As some people know, I have not always been working for my own office and essentially calling the shots on what happens on a day-to-day basis. That year that I spent working under the command of another office was tough mentally but I feel that it made me a better person, chiropractor and business owner.
I played in a golf tournament this past weekend with my brother-in-law. Going into the event, we looked at our flight and saw who was in it. We made a determination that we were not going to get involved in the Calcutta, it really didn’t matter the amount, and we’re not going to put any more money into the weekend. He and I are known to be a little competitive, while we did not win the event or even our flight, we would have been just fine on betting on ourselves.
Kristina and I talk about the topic, what if I never had gone out and started my own practice. It is well known in our household, that if I didn’t do it I would probably be out of the profession all together. The fun and desire for the profession faded fast in that first year.
I’m not going to tell you that since we start the business that it has been all peaches and rainbows but for the most part, it has been one of the best bets that we have taken. The grind of running my own business and practice can be taxing and sleep can be at a premium at times, but I’m a firm believer that if you want to make it in the profession, you need to be able to do it your own way.
There are young chiropractors that want to work as associates, there are some chiropractors that don’t want the responsibility of being a business owner and there are some people that want to call the shots. I’m one of those people; I want to be in control of how my day-to-day operations go. Sure, I will admit, there have been mistakes but my happiness level has been higher than ever since that first year out of school.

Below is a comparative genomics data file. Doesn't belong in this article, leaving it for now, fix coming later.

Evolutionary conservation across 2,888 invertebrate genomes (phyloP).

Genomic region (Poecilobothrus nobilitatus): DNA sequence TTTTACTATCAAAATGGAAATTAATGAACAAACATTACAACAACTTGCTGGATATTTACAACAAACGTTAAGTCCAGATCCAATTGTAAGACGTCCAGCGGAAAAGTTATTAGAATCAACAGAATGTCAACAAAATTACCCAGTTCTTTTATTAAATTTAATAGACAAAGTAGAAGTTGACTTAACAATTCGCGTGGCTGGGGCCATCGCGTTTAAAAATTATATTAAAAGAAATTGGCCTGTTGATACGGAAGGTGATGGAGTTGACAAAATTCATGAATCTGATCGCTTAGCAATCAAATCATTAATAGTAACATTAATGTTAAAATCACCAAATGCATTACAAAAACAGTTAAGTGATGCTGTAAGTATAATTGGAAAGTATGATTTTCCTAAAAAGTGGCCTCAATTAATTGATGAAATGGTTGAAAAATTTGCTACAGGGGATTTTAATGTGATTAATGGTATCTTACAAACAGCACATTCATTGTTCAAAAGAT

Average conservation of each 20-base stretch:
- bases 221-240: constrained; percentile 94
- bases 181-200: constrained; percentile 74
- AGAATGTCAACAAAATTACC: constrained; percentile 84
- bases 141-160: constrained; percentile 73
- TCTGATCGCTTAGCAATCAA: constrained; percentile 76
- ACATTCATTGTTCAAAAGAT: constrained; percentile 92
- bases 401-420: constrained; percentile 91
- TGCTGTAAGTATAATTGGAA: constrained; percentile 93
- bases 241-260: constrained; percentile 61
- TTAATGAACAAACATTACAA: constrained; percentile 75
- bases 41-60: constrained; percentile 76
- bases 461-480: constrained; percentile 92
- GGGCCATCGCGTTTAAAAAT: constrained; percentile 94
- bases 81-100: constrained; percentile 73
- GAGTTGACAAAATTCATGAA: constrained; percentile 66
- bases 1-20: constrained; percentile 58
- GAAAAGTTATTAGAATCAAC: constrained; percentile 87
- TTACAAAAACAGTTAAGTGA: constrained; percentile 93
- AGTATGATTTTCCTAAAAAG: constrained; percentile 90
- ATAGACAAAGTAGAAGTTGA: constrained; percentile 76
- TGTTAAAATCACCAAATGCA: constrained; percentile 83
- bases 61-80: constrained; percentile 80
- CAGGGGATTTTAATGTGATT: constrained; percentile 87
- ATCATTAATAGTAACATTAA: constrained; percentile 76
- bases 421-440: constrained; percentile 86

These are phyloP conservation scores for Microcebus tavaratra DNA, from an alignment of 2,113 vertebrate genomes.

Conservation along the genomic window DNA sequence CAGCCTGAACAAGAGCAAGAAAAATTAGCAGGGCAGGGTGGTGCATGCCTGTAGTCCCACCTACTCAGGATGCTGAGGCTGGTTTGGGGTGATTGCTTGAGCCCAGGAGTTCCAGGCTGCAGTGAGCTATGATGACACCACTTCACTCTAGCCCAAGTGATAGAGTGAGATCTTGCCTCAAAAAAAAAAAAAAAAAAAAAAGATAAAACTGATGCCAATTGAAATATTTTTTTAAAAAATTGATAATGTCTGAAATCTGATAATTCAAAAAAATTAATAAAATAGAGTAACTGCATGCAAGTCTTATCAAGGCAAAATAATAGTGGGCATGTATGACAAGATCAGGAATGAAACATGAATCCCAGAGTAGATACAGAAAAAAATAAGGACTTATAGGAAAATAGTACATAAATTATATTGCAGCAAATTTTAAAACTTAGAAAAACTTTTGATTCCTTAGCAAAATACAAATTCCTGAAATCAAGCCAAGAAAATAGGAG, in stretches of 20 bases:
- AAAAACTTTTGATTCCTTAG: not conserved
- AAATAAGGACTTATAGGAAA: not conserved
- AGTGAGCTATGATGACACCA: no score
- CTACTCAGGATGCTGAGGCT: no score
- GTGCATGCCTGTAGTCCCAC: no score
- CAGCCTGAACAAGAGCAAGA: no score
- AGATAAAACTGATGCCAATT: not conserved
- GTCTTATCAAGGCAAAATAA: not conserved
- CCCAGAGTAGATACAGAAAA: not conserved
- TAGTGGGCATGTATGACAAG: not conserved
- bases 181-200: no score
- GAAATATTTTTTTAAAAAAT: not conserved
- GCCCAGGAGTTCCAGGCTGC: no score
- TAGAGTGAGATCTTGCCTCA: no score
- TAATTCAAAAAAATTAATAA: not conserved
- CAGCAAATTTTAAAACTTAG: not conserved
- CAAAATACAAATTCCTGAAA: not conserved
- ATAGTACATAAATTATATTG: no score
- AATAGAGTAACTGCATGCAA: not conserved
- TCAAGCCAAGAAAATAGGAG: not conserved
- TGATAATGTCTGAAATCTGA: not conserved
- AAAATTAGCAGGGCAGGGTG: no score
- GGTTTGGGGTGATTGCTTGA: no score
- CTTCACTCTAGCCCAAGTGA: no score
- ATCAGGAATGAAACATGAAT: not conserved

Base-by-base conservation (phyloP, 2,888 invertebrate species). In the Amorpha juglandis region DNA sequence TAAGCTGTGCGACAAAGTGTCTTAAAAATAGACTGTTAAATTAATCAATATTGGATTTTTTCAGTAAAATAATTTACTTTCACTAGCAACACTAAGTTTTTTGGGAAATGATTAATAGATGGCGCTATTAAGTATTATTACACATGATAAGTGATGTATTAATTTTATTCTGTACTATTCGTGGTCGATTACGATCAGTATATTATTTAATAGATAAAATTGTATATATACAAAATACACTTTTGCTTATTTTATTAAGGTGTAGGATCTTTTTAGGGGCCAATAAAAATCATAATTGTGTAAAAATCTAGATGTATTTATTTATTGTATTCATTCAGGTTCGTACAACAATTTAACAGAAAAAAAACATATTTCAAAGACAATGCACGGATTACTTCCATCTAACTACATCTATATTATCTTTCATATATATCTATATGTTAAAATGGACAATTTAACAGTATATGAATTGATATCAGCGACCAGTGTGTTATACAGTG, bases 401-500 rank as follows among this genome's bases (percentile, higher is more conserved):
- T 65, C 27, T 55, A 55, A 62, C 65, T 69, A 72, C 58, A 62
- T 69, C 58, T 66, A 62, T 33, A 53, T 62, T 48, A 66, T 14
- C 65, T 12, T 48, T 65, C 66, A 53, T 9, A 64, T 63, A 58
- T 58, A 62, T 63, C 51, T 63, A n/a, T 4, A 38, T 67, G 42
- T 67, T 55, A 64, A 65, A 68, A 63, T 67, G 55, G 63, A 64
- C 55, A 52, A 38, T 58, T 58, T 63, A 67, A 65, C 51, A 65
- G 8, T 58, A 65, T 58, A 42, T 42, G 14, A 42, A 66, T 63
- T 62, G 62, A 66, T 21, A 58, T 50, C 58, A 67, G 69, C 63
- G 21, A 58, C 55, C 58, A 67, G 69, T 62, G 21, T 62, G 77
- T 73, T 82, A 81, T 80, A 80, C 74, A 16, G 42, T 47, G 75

For those young chiropractors out there, just know that just because you are stuck in a rut working as an associate hardly making ends meet trying to pay off student loans and attempting to live at the same, it will get better. Take your associateship and try to learn as much as possible, become a VERY good adjuster and try to figure out how to run a business. The process is not fun, it’s not glamorous at times but the learning curve is much better when you decide to go out on your own.
Have a little faith in yourself and make it happen. The day will come that you get fed up working for someone else, maybe it won’t but it does for most. Just know that reach out and find mentors, people will gladly walk you through the process, ask questions and your will find a deeper appreciation for the work and life than you can imagine.
I will never forget, Kristina, my in-laws and I were all sitting in our living room trying to determine an action plan roughly 6 years ago. My mother-in-law looks at me and tells me, “so what if you fail, you have to be happy and try things your own way.”
In other words, bet on yourself and see what happens. Odds are if you are willing to put in the work and take a few risks, the process will pay off many times over. Believe in yourself.
P.S. If you ever see me in a golf tournament, I’m not going to bet on myself, but feel free, we were awfully cheap.